The Leafs haven’t won a game in regulation since December 28th, which is also the last time they scored more than three goals in a game. Perhaps surprisingly, this hasn’t bitten them like you’d think it would, and they still sit well ahead of the next team in the Atlantic standings (Detroit as of now), but good lord, has anyone enjoyed watching this team for the last two months?
At the beginning of the season I wrote a little about how the Leafs, poised to be an offensive juggernaut, could actually surpass the 300-goal mark on the season, something that hasn’t been done in seven seasons. And for the first month and a half of this campaign, they were on track to do just that. Not only were they scoring a ton, they somehow had been a tad unlucky and had room to score even more.
All of that seems like a lifetime ago, because every ounce of excitement has been drained from this club over the last eight weeks or so. Stretch passes, dump-ins, deflections, icings, Polak, what an absolute snore this product has become.
Did I mention they’re painfully mediocre?
If Toronto was in the Metro division, they’d have five teams nipping at their heels right now and a real chance of missing the playoffs, but because the Atlantic is a sewer, they still sit comfortably in third place with not much to worry about…yet.
But maybe that’s the problem. The sense of urgency or panic just isn’t there, so the criticism has stayed pretty light to this point.
Still, it’s apparent even management sees there has been a struggle to some extent:
“…if you were to say in September that we’d have 53 points in 45 games, you’d take it. But you pinch yourself and look at the systematic parts of it. We score goals but we’re giving up too many at certain times in the game, so you break down your game, five on five, power play, penalty kill, and go back to the decision making process on the ice, when and where to take chances … but overall you feel good about the team, and the best part of it is, I don’t feel we are at the level we are capable of. That’s the extreme positive for us at this point.”
The funny thing about this quote is while the last part is true – the Leafs should be better – the reasoning is hilariously off. Toronto has stopped scoring, and their overall attack has been neutered for weeks. And what’s worse, it seems intentional. Every Babcock quote over the last couple months seems to be about “playing tight” and being more defensive, which apparently means sitting back and being fed in your own zone before ripping the puck up ice for a stretch pass (a.k.a Carlyle hockey) or getting it to the red and going for a dump-and-chase. The Leafs can’t seem to get any flow to their play when it comes to breaking out or using the neutral zone to create offense, and it’s concerning because it seems like a step back from last year. What’s even worse is that it’s so, so boring.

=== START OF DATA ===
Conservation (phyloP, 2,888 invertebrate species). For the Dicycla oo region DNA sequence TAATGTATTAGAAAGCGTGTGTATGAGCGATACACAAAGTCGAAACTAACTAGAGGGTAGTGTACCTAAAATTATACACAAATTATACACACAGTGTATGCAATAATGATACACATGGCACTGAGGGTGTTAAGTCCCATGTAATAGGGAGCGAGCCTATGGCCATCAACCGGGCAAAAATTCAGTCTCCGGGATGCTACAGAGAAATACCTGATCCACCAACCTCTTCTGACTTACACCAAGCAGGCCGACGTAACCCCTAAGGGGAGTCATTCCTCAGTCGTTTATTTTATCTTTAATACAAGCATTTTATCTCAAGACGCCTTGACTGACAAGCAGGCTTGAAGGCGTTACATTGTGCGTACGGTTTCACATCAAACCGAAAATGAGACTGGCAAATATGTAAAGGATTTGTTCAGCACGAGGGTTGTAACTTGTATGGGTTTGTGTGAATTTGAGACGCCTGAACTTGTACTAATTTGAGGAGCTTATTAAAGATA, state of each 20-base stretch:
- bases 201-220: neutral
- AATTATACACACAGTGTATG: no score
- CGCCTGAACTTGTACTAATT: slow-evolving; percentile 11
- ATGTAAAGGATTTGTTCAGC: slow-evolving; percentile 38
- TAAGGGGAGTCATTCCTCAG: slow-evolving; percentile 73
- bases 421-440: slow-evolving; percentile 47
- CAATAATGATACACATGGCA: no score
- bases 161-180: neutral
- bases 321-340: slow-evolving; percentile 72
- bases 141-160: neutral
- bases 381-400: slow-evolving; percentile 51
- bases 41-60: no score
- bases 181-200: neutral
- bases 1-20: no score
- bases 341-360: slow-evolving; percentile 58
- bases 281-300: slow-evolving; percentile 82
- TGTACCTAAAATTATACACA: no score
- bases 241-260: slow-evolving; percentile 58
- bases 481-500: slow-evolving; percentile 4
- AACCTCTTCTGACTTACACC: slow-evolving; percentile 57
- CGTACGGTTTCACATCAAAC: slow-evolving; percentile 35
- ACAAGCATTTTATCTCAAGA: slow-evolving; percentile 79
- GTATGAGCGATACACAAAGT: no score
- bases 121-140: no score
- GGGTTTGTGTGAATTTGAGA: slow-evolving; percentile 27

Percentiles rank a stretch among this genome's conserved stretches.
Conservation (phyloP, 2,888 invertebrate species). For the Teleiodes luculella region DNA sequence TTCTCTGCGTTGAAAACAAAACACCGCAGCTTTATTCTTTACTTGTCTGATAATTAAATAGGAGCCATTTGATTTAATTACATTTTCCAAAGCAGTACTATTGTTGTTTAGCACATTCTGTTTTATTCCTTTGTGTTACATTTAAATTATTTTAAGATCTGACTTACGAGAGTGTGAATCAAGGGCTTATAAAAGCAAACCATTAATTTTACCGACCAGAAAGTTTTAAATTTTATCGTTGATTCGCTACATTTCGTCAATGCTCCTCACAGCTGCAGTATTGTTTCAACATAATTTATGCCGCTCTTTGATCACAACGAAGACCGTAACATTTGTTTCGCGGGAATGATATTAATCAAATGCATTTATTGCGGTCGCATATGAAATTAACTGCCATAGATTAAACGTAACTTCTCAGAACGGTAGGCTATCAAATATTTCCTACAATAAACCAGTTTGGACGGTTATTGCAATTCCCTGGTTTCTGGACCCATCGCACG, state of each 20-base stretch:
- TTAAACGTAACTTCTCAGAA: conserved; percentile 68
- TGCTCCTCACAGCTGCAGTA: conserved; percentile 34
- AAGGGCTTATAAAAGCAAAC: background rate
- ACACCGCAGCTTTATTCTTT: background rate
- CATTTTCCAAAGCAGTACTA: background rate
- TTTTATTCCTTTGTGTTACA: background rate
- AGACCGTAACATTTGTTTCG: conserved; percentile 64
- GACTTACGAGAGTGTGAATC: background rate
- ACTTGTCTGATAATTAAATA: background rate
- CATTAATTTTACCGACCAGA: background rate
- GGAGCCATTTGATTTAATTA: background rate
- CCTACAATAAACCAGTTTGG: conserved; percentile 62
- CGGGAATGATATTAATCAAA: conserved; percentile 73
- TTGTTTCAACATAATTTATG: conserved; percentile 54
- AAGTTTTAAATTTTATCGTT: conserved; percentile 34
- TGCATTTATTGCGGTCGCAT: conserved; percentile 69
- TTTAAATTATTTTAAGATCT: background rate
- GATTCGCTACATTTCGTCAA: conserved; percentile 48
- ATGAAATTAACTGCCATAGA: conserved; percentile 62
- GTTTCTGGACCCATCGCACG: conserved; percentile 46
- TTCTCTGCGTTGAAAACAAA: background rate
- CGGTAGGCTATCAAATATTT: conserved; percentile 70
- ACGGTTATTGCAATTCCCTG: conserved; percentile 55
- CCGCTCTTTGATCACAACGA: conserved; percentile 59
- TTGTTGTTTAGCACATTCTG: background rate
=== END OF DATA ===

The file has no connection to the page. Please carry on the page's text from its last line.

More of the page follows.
Want to know what Mike Johnston’s record was as coach of the Penguins in his time there a few years back? 58-37-15. The guy wasn’t even a disaster results-wise, but he took a team with the best horses in the game and fenced them all in. He got canned, and Mike Sullivan came in and blew the doors off to the tune of back-to-back Cups.
The Leafs legitimately have five potential 30-goal threats on their team, one of them being a 50-goal threat. They are loaded with offence and should play to that strength. Instead they sit as a middle-of-the-pack puck possession team that can’t generate scoring worth a damn, and the concern from the team seems to be that they’re still not bottled up enough.
It’s difficult to point to any specific players performing poorly because, honestly, the talented guys still seem to be able to put it on display in flashes. But even when a player like Matthews, Kadri or Marleau seem to get anything buzzing, it quickly dies on the vine. The deployment is all over the place, extremely puzzling, and we see guys like Komarov and Polak getting monster minutes and just anchoring everything down. That’s on coaching.
Any losing streak or rough patch is a frustrating time for fans, especially when the team is giving away games late the way the Leafs have these last couple weeks. What’s most jarring about this stretch is just how dull the team has been in the run of play, and in the bigger picture, concern should be mounting about how they haven’t taken a step forward from last year. When it’s all said and done, they may have taken a step back.